Exercise helps children's cognitive functioning enormously
It seems that pretty much all children concentrate and learn better if they exercise regularly. There have been numerous programmes of exercise interventions in schools that show such improvements, and results have been reported not just in terms of performance on cognitive tests but also in brain activation. Scientists have concluded that regular physical exercise benefits cognitive development in children struggling with obesity or attention deficit problems, as well as those without any such issues.
Exercise is important for maintaining good cognitive functioning as you age
There are two facets to this body of research. One is the finding that people with life-long habits of physical exercise are less likely to suffer from degenerative diseases like Alzheimer's and Parkinson's, which all involve a decline in cognitive functioning. At a population level, physical exercise protects the brain from both normal effects of ageing and age-related diseases that impair cognitive function. The second facet involves using physical exercise as an intervention for people who are already suffering from degenerative diseases. Here, a small but positive effect has consistently been shown, thought to be due to exercise improving biochemical processes in the brain. The fact that it is small isn't trivial – the benefits of drugs that are currently available to slow the progress of degenerative diseases are also generally small.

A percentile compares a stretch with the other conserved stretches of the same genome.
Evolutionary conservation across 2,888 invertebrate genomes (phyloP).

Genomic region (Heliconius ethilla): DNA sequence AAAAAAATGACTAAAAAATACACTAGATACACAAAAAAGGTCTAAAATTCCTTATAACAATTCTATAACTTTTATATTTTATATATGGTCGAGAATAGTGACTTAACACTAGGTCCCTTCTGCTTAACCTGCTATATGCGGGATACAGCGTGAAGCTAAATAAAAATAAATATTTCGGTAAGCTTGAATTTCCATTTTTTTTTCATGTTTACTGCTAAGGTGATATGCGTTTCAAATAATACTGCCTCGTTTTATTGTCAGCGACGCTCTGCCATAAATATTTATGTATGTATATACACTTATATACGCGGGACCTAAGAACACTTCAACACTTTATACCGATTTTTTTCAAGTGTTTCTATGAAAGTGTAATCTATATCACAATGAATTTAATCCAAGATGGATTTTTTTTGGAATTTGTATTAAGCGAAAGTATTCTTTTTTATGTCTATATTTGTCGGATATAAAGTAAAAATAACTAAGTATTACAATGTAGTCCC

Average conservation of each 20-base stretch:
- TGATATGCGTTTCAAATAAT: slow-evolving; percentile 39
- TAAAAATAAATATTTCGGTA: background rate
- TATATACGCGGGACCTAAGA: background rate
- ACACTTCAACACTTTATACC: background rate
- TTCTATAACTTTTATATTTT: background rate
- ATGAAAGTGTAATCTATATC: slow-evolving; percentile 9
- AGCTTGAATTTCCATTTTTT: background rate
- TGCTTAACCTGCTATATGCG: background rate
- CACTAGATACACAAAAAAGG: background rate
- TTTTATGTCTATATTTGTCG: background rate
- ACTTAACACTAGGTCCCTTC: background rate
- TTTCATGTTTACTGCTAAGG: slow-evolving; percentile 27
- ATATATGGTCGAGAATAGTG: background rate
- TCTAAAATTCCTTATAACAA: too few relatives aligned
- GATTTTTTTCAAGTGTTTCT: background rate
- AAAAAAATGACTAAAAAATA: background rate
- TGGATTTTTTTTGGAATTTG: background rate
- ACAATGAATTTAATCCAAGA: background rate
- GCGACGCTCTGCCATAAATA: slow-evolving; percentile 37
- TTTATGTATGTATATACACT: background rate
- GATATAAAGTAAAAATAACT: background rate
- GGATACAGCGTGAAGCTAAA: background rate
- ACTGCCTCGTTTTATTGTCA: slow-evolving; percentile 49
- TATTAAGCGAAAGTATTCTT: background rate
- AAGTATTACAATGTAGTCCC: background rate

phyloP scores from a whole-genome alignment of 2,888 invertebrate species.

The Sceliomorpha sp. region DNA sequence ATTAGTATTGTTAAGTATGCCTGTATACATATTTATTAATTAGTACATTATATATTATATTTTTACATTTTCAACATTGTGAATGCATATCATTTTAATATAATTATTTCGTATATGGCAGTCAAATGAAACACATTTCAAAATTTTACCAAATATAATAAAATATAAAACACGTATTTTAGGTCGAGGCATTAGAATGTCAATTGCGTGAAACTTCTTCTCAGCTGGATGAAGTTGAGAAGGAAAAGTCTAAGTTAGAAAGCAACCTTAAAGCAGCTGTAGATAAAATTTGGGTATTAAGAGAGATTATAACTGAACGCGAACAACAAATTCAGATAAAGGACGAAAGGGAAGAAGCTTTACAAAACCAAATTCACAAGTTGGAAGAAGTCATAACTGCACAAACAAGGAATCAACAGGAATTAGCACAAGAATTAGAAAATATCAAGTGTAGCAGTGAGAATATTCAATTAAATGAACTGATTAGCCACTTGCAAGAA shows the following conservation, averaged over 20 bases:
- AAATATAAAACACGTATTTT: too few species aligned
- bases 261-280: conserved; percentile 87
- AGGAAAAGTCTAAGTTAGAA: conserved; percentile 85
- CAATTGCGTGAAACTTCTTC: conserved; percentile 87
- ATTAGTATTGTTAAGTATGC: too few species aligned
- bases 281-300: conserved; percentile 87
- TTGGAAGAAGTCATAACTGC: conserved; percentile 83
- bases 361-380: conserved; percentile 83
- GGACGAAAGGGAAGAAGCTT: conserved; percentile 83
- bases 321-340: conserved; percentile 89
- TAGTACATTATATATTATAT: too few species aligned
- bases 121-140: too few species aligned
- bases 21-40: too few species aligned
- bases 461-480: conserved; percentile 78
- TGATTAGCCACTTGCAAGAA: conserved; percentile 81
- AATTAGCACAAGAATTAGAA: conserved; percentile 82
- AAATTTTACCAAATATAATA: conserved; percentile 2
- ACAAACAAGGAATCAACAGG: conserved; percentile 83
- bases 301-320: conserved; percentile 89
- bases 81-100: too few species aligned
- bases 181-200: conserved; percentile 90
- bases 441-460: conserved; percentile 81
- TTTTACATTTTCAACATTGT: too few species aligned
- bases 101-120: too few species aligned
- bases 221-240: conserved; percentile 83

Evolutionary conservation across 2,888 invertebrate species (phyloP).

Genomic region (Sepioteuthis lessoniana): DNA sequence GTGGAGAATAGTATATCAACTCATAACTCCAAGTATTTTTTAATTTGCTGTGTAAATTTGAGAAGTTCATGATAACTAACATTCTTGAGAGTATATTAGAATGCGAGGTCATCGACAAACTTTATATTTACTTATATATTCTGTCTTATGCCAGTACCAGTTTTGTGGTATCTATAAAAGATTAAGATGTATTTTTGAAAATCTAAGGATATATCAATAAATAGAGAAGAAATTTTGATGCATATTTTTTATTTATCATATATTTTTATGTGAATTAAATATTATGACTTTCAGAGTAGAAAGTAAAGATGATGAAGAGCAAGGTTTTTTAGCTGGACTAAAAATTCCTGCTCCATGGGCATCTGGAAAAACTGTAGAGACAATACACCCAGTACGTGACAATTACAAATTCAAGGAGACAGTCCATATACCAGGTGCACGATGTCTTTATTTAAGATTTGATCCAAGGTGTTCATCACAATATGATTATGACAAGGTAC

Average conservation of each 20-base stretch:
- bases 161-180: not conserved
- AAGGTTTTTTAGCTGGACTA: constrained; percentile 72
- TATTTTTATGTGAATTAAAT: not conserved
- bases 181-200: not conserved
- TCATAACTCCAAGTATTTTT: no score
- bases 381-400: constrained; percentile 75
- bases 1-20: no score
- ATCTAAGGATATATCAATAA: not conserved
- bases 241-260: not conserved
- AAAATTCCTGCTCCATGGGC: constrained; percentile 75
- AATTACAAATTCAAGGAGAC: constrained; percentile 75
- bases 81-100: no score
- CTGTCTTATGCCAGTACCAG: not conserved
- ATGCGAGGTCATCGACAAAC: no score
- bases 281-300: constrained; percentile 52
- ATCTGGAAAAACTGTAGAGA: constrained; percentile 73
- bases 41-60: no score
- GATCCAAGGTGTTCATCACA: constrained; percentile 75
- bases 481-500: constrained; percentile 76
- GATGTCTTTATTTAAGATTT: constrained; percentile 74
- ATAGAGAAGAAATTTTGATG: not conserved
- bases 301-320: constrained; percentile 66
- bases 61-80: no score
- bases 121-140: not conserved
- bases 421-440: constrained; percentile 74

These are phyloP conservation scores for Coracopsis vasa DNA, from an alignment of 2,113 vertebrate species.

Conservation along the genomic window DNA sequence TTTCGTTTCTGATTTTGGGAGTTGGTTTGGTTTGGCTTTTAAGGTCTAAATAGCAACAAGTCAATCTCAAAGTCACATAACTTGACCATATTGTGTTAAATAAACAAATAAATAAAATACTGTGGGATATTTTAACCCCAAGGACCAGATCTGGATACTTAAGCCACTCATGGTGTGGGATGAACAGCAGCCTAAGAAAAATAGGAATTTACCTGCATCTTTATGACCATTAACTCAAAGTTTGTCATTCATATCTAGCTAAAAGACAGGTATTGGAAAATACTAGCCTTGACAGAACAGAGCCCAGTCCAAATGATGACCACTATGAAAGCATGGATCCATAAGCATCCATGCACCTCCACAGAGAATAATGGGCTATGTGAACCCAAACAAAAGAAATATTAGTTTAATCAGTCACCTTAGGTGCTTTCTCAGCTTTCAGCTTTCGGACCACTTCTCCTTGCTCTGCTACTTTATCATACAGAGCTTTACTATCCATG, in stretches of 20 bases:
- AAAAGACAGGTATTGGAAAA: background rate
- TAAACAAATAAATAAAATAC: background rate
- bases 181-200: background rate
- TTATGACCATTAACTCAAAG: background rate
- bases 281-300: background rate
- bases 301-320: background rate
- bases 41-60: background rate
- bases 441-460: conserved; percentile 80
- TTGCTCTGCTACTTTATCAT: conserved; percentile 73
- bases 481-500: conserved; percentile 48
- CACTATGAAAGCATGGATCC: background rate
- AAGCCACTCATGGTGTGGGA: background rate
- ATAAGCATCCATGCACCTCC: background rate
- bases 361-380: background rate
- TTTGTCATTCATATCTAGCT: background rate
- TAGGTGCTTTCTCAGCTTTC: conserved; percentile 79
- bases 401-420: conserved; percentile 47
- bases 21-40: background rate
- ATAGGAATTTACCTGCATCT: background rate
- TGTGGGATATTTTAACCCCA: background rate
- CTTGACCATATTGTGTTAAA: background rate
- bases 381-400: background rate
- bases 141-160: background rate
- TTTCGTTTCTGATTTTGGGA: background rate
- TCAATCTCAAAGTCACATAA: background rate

This is just a brief glimpse of the vastly complicated research that has been conducted into the relationship between exercise and cognition. Of course we mustn't be hasty in drawing conclusions that are not warranted on the basis of the available data. However, it seems safe to offer the following tips for people who want to experience the cognitive benefits of exercise:
- An hour of relatively gentle aerobic exercise can help if you need to concentrate and remember, so it's time well spent if you are revising for exams or preparing for a tricky presentation at work.
- Exercise is particularly important for children's cognitive development. Be a good role model to your children and get them active!
- If you want to keep the effects of ageing at bay, exercise is a good option. Regular, gentle aerobic exercise has a protective effect if it's a long-term habit. It can also be a beneficial intervention for people already suffering from a decline in their cognitive abilities, so if someone close to you is suffering from a degenerative disease like Alzheimer's, consider taking them for regular walks.
Finally, although this is a complex area of research, one overarching conclusion is that exercise is generally a Good Thing as far as your thinking skills are concerned. Yet another reason to get off that sofa!
by Kath Webb
by Laura Briggs
by Kath Webb
by Kath Webb
by Jessica Ambrose